Welcome to The Pixel Project’s “30 For 30″ Father’s Day Campaign 2016! In honour of Father’s Day, we created this campaign:
- To acknowledge the vital role dads play in families, cultures and communities worldwide.
- To showcase men from different walks of life who are fabulous positive non-violent and non-sexist male role models.
- To provide dads worldwide a positive platform to share ideas about stopping sexism, misogyny, and violence against women and girls.
This is our 5th annual 30 For 30 campaign and through it we will be publishing a short interview with a different Dad on each day of the month of June.
Our second “30 For 30″ 2016 Dad is Erwin Chia from Malaysia.
The Dad Bio
I was born and raised in Malaysia and am currently living in Japan. I’ve lived here for the past 7 years and while I believe I’ve done well to adapt and make a living in this country as a teacher, I am at heart, a Malaysian. After 7 years of marriage to my beautiful wife, we decided that we were ready to have a child and recently had our darling daughter Nina Mei. Life could not be more wonderful.
This is a surprisingly difficult question to answer. It’s challenging to choose a single thing when there are so many great things about being a dad, like the little hugs, smiles and kisses from your child, or the feeling of completeness when your baby falls asleep on your chest or even the smell of your baby’s hair in the morning when you wake up to go to work.
It’s funny how these tiny, basic and simple things make you feel like the happiest person in the world. If I had to choose though, I would say that the best thing about being a dad is the chance to care for, nurture and grow your child to be a good person who will bring happiness and joy to so many people around him or her.
2. A dad is usually the first male role model in a person’s life and fathers do have a significant impact on their sons’ attitude towards women and girls. How has your father influenced the way you see and treat women and girls?
To say that my father has had a significant impact on all aspects of my life would be a great understatement. As a teacher, I learned that children are always watching things that go on around them even when you don’t think anyone is watching. Growing up, I would notice the way my father interacted with those around him, in and out of the house. Small gestures he did, like opening a door for someone, a thank you for something that may seem insignificant or never hesitating to help, always stayed with me as I was growing up. At home, he would always thank my mother for cooking a lovely dinner. My mother, sister and I were showered with love, a kiss every night and no shortage of “I love you”.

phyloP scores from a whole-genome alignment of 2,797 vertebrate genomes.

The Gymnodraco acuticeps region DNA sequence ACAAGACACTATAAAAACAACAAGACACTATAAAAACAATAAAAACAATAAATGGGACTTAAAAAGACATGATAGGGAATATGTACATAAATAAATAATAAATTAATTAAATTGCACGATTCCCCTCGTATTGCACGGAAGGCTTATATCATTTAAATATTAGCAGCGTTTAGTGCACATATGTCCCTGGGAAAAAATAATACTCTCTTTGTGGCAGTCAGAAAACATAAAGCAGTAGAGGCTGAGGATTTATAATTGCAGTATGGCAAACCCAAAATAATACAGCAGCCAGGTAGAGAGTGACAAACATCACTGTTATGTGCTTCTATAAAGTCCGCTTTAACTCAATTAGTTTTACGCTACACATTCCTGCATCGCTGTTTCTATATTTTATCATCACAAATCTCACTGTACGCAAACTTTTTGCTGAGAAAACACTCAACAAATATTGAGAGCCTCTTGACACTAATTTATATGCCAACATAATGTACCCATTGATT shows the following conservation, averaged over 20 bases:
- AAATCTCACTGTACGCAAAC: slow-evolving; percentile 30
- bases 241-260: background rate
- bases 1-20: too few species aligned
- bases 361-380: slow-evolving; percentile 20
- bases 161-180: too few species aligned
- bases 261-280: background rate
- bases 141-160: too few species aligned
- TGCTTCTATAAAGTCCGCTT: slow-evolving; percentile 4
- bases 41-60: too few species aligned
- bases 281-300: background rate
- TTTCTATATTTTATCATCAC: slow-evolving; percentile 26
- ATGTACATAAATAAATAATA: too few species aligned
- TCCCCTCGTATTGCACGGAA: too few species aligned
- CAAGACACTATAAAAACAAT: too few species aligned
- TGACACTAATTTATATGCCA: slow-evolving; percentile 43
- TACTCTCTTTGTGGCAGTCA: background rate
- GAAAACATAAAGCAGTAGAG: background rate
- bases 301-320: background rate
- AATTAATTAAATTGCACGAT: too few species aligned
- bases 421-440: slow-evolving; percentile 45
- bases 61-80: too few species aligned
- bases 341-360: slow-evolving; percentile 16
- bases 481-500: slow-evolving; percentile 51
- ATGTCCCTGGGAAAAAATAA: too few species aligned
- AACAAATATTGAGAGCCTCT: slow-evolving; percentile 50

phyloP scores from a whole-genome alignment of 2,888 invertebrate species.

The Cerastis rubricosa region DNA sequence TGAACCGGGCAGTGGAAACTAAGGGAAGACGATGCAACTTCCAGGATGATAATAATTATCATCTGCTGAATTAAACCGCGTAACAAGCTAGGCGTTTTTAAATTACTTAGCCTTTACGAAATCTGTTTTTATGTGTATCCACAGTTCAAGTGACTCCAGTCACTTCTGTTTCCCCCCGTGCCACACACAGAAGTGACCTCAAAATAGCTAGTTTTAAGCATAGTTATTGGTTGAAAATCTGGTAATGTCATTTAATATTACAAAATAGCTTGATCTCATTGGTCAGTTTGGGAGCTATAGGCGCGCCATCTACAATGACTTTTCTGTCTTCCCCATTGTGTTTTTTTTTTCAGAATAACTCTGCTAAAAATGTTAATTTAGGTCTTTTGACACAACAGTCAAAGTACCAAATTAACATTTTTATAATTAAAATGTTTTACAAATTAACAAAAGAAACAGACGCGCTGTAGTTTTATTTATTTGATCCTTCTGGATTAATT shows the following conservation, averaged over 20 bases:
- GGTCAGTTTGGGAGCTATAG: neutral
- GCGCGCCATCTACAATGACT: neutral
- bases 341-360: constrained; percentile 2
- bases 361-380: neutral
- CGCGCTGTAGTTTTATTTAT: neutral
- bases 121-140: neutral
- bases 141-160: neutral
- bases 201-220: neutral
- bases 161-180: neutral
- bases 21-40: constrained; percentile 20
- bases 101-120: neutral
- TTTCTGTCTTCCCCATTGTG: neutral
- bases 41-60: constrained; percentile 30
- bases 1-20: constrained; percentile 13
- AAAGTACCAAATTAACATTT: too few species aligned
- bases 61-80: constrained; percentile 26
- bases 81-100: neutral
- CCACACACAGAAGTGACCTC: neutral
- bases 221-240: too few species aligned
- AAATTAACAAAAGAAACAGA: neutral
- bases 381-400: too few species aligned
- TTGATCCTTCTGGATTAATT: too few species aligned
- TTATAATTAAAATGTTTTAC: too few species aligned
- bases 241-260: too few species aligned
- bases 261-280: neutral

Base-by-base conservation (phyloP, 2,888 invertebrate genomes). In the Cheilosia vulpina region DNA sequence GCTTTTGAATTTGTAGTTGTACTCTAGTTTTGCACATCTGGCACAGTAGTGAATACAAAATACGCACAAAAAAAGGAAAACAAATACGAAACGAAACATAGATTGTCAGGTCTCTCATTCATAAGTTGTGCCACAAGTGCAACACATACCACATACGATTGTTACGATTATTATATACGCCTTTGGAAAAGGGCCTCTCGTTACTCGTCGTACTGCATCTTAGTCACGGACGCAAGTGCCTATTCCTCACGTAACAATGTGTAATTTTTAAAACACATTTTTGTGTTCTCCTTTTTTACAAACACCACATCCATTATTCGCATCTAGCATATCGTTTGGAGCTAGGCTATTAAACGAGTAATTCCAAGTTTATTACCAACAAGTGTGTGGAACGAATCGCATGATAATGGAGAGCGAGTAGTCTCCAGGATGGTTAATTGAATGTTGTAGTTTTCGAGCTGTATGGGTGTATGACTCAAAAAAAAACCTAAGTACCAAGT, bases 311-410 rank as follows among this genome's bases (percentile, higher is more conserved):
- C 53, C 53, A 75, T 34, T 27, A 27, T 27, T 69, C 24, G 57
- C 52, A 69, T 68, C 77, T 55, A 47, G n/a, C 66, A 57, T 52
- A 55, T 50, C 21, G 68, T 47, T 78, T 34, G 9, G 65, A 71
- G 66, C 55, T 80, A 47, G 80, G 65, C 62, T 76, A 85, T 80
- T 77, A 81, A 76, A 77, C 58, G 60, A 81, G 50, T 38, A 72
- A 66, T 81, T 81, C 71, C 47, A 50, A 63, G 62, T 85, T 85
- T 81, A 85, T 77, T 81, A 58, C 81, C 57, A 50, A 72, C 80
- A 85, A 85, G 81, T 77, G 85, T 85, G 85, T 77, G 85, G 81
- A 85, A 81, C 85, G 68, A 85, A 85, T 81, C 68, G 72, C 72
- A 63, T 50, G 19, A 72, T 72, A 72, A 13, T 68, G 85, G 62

When I was 10, I had an argument with my sister and she slapped me. I slapped her back in return. The lesson I learned after that has stuck with me for the rest of my life. My father sat both of us down. I forget what he told my sister but will never forget what he told me.
After listening to what happened and the reason we fought, he told me to look at my hands. He said that these hands were made to protect and love my sister and they were never made to hit girls. He explained how despite my sister being two years older than me, I was physically stronger and always would be. The rest of his exact words are a blur to me now but I remember the feeling of guilt that I had felt and the promise I made to myself then to always protect my sister.
This feeling naturally carried over into my relationships with my girlfriend, my wife and eventually now to my daughter. These hands were made to love and protect.
3. Communities and activists worldwide are starting to recognise that violence against women is not a “women’s issue” but a human rights issue and that men play a role in stopping the violence. How do you think fathers and other male role models can help get young men and boys to take an interest in and step up to help prevent and stop violence against women?
I strongly believe that the first step is to lead by example and practice what you preach. If you are in the position of being a role model, it means you have already gained the respect of the young men and boys around you. This in turn means they are already watching.
The interesting thing is that we are all already affecting the people around us, even strangers. A little boy that sees you opening the door for his mother as they are walking out of the store will subconsciously or consciously remember the feeling when that happened. The young teenager on the train that sees you giving up your seat for a lady (she does not always have to be elderly, pregnant or disabled) may want to be like you too. In the end, what I believe is that practicing love, care and respect to people around you can make a difference.
Taking the time to answer three interview questions may possibly make a difference too, even if it’s just a small one.